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Letters of the week (29/10/15)

“Digging up old graves not an option”

Your letter “We need more graves one way or the other”, from funeral director Michael Thorpe, Vice–Chairman of the London Association of Funeral Directors, and Sidcup Manager of funeral directors F. A. Albin & Sons, who recommended reuse where “that grave has not been used for over 75 years.

Well, that grave has been used for 75 years – by the body of a person and by the family who loved that person.

Old graves are important to families and society. Digging up the dead and dumping their bones in a collective pit is incredibly unpopular – probably why Southwark has tried to keep their plans so quiet.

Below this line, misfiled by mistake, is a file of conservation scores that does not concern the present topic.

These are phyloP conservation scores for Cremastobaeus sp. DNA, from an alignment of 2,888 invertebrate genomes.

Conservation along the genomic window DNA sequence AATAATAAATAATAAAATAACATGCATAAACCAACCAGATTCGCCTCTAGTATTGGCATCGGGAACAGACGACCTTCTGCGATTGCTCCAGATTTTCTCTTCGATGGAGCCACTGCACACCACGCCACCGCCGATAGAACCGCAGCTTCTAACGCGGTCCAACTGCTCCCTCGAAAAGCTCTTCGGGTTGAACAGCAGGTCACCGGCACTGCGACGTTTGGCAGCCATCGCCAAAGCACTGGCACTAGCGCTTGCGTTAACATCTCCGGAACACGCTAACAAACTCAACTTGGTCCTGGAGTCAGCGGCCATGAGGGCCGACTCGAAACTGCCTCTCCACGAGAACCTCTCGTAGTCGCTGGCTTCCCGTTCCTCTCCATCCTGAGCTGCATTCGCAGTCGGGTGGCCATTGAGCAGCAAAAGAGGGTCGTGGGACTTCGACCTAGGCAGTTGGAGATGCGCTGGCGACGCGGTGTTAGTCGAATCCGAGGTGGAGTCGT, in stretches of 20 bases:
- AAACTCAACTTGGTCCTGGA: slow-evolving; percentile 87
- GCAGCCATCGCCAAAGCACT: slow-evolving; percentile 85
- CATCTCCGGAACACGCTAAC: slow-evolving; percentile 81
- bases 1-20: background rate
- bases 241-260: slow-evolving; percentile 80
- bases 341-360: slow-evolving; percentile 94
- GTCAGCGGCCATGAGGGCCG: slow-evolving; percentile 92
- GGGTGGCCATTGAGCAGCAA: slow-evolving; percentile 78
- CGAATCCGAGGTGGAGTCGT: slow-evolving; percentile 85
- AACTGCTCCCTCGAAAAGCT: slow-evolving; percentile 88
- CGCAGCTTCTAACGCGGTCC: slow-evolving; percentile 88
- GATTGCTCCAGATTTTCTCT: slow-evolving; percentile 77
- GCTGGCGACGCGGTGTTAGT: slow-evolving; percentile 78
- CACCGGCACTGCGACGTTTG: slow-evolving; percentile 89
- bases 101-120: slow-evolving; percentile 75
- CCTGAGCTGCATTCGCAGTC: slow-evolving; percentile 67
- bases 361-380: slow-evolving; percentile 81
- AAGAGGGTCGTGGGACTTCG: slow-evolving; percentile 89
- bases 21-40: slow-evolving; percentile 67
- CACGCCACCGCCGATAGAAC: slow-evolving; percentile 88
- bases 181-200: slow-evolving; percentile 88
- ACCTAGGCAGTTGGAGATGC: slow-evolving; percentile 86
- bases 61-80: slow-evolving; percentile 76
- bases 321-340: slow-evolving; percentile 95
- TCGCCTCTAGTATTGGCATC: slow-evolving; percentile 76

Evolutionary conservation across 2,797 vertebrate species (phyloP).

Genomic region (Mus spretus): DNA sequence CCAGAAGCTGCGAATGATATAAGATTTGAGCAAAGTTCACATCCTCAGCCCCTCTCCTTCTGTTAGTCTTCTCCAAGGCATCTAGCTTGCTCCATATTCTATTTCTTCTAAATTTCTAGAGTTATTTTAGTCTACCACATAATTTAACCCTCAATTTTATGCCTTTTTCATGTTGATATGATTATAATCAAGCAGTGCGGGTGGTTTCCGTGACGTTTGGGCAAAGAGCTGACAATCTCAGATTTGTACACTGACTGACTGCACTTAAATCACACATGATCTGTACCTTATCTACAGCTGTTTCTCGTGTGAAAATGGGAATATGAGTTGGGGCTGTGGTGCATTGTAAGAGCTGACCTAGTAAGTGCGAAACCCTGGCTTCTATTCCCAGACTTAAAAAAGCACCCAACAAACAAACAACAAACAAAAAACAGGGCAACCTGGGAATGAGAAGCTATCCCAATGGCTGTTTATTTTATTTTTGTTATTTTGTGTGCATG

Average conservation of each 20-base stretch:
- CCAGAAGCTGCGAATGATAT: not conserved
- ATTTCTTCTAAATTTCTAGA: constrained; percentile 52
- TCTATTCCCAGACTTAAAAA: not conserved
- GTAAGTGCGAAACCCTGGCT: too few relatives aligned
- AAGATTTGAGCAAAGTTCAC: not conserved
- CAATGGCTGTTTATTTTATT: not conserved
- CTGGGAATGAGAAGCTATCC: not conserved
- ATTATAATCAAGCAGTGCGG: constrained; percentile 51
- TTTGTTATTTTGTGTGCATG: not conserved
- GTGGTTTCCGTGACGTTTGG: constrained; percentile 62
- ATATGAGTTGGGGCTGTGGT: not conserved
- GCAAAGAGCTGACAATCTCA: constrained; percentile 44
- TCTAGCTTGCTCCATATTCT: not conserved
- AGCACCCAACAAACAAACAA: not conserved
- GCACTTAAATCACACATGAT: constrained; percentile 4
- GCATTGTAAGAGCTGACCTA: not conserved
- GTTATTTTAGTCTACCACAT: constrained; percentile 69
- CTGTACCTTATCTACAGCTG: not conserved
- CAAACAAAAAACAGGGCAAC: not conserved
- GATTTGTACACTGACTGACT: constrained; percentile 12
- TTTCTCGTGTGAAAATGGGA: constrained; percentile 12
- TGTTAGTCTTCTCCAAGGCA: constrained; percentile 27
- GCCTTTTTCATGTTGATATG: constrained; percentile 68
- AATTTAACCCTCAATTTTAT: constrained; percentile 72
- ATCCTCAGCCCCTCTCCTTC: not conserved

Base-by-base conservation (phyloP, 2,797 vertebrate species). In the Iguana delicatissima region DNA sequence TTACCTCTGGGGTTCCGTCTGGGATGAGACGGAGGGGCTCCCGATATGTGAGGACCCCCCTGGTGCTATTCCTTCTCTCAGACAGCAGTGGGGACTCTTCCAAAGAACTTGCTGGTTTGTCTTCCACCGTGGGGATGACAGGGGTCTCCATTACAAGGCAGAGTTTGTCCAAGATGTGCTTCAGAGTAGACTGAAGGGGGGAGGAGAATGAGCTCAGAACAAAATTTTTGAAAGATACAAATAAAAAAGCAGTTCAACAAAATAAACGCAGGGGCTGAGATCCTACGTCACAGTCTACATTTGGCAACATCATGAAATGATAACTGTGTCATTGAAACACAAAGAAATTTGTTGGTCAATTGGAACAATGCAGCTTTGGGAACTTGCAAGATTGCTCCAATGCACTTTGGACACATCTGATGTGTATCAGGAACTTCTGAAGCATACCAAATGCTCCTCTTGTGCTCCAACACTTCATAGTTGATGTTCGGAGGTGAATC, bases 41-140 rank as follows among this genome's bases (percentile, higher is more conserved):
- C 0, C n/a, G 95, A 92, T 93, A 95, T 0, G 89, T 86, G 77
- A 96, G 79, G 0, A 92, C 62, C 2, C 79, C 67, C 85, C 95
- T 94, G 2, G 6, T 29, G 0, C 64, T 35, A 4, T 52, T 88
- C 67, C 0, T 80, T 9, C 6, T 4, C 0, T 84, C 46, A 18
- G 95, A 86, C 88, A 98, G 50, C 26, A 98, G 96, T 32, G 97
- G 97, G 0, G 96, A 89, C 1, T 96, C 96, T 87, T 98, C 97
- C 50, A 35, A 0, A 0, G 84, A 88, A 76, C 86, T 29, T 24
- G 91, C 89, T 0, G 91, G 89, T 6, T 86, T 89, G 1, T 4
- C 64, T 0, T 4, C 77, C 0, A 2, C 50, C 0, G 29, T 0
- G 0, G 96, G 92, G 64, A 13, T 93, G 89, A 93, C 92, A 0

Mr Thorpe knows full well there is a cheaper, fairer and greener option. Kemnal Park Cemetery – which Mr Thorpe’s own company helped to set up – has over 40 acres available for burial right now, enough for more than 64,000 people.

Dig up the dead and cut down woods to bury people? Southwark residents are saying “over our dead bodies”.

Blanche Cameron for Save Southwark Woods

“Application will sully the church’s name”

The application by Southwark Council to the Diocese of Southwark for permission to clear over 2.5 acres of SINC (Sites of Importance for Nature Conservation) woods at Camberwell Old and New cemeteries is a proxy application – the local authority applying to the Church of England (CofE) to clear land on the church’s behalf (Controversial woodland cemetery plans voted through, 8 October).

London is culturally more mixed than at the time the cemeteries were opened, and it must be asked whether the loss of woodland for less than four years of additional CoE-only burial space can be justified.

A multi-faith burial area which doesn’t destroy acres of biodiverse woodland is surely what the council – and the church – should be seeking?

It seems that the specified Area Z meets the Forestry Commission definition of a woodland, and that it contains bat roosts.